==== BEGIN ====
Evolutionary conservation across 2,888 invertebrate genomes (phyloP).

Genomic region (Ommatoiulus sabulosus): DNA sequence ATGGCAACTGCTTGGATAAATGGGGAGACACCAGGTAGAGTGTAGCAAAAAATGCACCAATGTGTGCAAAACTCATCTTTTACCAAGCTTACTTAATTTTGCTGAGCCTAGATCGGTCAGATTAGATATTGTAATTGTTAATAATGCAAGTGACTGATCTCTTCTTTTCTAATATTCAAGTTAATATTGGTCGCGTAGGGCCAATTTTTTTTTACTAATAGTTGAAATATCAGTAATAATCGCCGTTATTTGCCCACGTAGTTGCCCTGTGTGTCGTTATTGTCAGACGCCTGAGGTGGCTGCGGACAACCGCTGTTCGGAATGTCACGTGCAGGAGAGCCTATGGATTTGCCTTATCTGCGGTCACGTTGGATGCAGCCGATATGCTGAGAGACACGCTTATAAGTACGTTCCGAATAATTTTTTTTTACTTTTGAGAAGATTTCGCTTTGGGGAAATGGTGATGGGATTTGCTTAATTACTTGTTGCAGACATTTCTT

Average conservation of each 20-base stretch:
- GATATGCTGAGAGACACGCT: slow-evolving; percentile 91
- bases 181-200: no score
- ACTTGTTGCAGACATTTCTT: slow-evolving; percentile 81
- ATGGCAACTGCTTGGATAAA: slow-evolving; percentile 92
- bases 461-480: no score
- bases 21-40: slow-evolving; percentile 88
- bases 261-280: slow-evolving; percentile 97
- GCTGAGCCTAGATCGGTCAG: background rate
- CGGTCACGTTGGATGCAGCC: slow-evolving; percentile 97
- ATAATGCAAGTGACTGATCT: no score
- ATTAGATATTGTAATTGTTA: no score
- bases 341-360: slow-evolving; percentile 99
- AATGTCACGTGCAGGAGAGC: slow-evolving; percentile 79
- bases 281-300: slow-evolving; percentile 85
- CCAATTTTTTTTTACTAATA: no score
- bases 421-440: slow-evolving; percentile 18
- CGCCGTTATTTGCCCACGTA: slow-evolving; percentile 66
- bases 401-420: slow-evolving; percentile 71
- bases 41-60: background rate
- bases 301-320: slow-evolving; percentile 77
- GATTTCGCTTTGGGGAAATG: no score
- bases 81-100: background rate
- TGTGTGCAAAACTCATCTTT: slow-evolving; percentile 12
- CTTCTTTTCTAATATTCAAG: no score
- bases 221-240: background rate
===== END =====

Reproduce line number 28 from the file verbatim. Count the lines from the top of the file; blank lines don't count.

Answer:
- bases 221-240: background rate